SE­CRETS OF THE STOVE

Kylie Kwong goes be­hind the scenes of a small Hong Kong restau­rant and re­veals the in­ner work­ings of her own

The Weekend Australian - Travel - - Asian Indulgence -

HONG Kong’s gor­geous har­bour­side lo­ca­tion and over­crowded, noisy, built-up down­town ex­ude an ex­cit­ing en­ergy that draws me back time af­ter time. For me, the most in­cred­i­ble thing here is the way, de­spite the for­est of cut­ting-edge high-rises in this eco­nomic hub, Hong Kong is still so tra­di­tional.

Be­neath the West­ern­ised sur­face is a very Chi­nese sense of bal­ance, of blend­ing the old and new. Th­ese in­flu­ences come to­gether in the food, which is pre­dom­i­nantly Can­tonese but em­braces el­e­ments of other Chi­nese styles com­bined with a West­ern sense of ex­per­i­men­ta­tion.

Hong Kong’s ex­tra­or­di­nary din­ing scene has been an enor­mous in­flu­ence on the style of Billy Kwong, my eatery in Surry Hills, Syd­ney. I have al­ways wanted Billy Kwong to be an in­ti­mate, en­er­getic and vi­brant eat­ing house, serv­ing fan­tas­ti­cally fresh Chi­nese food in a com­fort­able and nur­tur­ing at­mos­phere. For all Chi­nese, food and fam­ily is at the cen­tre of our ex­is­tence. We com­pletely lose our­selves in the heady aro­mas of fresh food mar­kets and food prepa­ra­tion, we love shar­ing food with any­one and ev­ery­one, and we of­fer it to oth­ers as an act of love and re­spect.

Yel­low Door Kitchen in Hong Kong is a small place run by the un­con­ven­tional, artis­tic and gre­gar­i­ous Mr Lau. It’s a sim­ple space within a small apart­ment block in Cen­tral on Hong Kong Is­land; it has a tiny kitchen and seat­ing for 30.

Lau’s phi­los­o­phy is sim­ple: no monosodium glu­ta­mate or ar­ti­fi­cial flavour­ings, au­then­tic recipes and only fresh, lo­cal in­gre­di­ents. Like most Chi­nese, Lau’s chef goes to the mar­kets twice a day to make sure all in­gre­di­ents are ab­so­lutely fresh and of the high­est qual­ity. There are many wet mar­kets in Hong Kong, each with a dif­fer­ent char­ac­ter; Lau’s favourites are the well known Wan Chai and Cen­tral mar­kets.

Yel­low Door Kitchen is a lit­tle more than half the size of Billy Kwong, which seats 48, and is sparsely dec­o­rated in com­par­i­son. Billy Kwong is a square room, whereas Yel­low Door is an ob­long shape and has a slightly in­dus­trial feel with its con­crete walls.

One long wall con­sists of large, framed win­dows look­ing out on the dense cityscape of Cen­tral and the other is like a fea­ture wall, cov­ered en­tirely with a silk cur­tain that soft­ens the whole place.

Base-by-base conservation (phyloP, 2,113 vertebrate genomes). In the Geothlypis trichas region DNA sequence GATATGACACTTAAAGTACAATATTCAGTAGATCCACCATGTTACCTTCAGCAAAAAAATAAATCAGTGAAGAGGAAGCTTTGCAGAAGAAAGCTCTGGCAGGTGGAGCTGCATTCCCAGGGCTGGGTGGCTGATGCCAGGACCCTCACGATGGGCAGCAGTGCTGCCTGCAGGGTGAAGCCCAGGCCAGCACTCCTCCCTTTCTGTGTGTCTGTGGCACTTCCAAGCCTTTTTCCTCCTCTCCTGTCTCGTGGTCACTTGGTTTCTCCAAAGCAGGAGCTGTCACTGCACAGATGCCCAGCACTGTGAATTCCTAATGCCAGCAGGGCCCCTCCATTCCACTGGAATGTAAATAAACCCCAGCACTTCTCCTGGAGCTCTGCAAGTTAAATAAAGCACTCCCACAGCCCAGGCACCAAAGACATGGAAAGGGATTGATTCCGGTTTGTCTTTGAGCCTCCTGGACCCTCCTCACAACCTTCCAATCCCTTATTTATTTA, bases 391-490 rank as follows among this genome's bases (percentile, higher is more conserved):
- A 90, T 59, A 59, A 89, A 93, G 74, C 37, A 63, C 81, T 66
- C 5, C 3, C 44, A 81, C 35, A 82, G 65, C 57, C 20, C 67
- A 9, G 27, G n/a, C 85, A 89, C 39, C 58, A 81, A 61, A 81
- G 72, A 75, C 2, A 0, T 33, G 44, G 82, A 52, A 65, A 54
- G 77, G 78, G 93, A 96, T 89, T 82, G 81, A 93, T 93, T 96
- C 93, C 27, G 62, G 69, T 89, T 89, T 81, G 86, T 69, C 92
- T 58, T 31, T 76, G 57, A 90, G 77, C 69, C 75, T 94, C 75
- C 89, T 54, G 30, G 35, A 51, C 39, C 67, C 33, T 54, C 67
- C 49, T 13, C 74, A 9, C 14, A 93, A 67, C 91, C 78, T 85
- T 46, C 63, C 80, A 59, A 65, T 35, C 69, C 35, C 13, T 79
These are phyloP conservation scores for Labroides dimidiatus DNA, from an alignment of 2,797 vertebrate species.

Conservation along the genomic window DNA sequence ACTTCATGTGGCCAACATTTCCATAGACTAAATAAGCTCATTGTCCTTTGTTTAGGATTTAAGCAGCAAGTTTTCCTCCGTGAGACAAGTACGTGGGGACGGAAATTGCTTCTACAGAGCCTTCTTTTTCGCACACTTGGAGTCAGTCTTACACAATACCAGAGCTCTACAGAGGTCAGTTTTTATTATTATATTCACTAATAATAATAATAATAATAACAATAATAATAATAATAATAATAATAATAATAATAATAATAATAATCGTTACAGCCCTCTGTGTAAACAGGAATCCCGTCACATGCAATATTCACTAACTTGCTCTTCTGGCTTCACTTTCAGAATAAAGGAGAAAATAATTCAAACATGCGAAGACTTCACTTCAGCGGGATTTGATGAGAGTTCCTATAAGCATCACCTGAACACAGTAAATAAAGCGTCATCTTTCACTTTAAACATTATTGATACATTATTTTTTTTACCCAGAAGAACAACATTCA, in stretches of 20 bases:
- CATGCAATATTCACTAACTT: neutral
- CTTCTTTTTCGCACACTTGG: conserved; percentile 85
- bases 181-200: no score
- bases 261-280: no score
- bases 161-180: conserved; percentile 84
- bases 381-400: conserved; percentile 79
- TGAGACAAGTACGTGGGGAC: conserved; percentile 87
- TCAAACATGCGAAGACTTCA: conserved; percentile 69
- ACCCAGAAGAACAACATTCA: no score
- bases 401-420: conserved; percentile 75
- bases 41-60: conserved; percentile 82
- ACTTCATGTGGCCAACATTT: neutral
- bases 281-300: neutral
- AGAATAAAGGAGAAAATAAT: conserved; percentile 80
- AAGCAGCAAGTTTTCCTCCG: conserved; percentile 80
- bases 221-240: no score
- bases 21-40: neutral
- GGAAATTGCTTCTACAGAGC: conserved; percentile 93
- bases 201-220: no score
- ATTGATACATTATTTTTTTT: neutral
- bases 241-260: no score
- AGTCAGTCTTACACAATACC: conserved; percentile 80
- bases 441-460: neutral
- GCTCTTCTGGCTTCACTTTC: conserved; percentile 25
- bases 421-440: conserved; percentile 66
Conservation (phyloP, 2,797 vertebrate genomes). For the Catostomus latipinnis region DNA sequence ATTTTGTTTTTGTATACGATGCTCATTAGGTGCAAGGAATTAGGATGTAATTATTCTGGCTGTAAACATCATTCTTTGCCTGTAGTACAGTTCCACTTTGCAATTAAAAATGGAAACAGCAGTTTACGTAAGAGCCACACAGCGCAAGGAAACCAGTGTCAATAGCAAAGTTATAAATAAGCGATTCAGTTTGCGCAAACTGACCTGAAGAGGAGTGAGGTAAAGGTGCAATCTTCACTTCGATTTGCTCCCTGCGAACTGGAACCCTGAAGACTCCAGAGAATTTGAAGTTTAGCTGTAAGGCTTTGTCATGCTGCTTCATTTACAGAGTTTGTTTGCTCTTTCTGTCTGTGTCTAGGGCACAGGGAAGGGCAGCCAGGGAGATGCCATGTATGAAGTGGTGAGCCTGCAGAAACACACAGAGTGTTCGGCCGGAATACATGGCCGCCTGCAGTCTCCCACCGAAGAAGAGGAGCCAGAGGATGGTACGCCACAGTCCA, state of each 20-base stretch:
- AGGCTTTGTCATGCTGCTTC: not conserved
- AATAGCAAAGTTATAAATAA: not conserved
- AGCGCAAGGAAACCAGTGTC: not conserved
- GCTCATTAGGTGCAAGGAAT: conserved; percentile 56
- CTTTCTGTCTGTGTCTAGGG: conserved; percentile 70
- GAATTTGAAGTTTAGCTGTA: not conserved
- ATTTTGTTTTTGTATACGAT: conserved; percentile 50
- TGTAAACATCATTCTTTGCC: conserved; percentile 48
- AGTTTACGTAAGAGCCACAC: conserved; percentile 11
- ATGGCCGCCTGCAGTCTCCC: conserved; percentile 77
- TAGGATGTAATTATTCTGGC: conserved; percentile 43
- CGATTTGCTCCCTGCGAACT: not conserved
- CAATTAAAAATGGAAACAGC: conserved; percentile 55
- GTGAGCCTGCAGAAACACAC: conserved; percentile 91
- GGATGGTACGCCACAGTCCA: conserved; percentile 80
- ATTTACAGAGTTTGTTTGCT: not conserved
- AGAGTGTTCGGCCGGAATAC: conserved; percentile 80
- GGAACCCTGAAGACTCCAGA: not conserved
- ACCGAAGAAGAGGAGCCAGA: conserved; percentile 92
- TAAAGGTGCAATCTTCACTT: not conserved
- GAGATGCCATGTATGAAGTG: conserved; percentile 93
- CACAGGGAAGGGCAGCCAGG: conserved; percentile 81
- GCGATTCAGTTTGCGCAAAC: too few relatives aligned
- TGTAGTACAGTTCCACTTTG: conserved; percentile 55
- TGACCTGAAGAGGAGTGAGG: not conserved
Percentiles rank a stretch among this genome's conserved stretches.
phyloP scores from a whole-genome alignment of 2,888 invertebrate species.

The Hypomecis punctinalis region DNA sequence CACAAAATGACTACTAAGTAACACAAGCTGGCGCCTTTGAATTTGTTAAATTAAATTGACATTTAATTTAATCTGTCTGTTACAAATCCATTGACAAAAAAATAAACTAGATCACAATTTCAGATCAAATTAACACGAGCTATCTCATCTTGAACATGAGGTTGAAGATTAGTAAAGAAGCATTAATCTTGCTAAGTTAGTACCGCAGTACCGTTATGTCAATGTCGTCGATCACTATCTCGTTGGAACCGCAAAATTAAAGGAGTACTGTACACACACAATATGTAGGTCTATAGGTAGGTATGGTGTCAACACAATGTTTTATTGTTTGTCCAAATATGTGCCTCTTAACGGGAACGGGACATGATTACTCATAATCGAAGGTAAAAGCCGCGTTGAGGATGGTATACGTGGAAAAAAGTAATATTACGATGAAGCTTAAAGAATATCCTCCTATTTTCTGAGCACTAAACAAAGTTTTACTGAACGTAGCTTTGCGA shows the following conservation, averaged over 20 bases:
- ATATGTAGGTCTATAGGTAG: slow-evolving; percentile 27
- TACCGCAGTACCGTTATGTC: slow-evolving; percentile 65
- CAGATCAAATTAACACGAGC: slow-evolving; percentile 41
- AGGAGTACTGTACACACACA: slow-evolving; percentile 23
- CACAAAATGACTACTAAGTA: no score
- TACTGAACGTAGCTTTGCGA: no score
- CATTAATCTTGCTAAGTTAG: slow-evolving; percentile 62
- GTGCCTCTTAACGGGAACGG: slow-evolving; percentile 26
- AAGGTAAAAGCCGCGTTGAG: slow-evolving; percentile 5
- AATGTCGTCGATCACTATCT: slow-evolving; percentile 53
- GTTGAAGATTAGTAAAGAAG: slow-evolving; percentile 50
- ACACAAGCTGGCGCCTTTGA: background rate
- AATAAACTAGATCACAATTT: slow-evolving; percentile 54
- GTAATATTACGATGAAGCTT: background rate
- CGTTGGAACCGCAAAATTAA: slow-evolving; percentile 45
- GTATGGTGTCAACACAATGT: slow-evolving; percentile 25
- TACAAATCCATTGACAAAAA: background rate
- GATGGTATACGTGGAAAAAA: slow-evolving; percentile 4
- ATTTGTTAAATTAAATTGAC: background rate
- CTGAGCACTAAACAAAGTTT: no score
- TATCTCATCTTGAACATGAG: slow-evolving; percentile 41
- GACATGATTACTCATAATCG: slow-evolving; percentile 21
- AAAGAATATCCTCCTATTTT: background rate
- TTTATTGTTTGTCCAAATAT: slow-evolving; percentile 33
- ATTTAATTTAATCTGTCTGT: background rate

At one end of the room is a small, sim­ply de­signed bar re­cess and, be­hind this, is the tiny kitchen.

Like Billy Kwong, the kitchen works with four staff on at once: Big Sis­ter Wah hov­ers over two huge, pow­er­ful gas woks, and an­other two cooks do all the cold dishes, gar­nishes and hand her the in­gre­di­ents for each hot dish as she cooks. A kitchen hand washes dishes as well as do­ing food prepa­ra­tion.

Two wait staff look af­ter the din­ing room, whereas at Billy Kwong, we have three to four wait­ers on at the one time.

There is a unique fea­ture of Yel­low Door’s in­te­rior and that is a red­coloured wall at the en­trance, painted with white cal­li­graphic char­ac­ters by Tsang Tsou Choi, a renowned grafitti artist who called him­self the King of Kowloon. Un­like at Yel­low Door, the light­ing at Billy Kwong is dim. I like the moody am­bi­ence this cre­ates.

But al­though the two spa­ces are rather dif­fer­ent on the sur­face, they share many sim­i­lar­i­ties of en­ergy and feel. The kitchens are the heart and soul of both places and both din­ing rooms are very much like be­ing in some­one’s home: si­mul­ta­ne­ously in­ti­mate and so­cial, warm and wel­com­ing.

An ab­so­lute must-try on the Yel­low Door’s menu is the aptly named Mouth-Wa­ter­ing Chicken. Imag­ine a whole chicken gen­tly poached in a white mas­ter stock of ginger, gar­lic, shal­lots, salt and Shaohs­ing wine, served chopped and draped in a com­plex, smoky dress­ing of pounded red dried chill­ies, caramelised gar­lic, crushed roasted peanuts, soy sauce, vine­gar, chilli oil, Sichuan pep­per, sliced cu­cum­ber and chopped co­rian­der. Sweet, salty, spicy and sour all at once, with the chicken vel­vety-smooth, this is a heav­enly dish.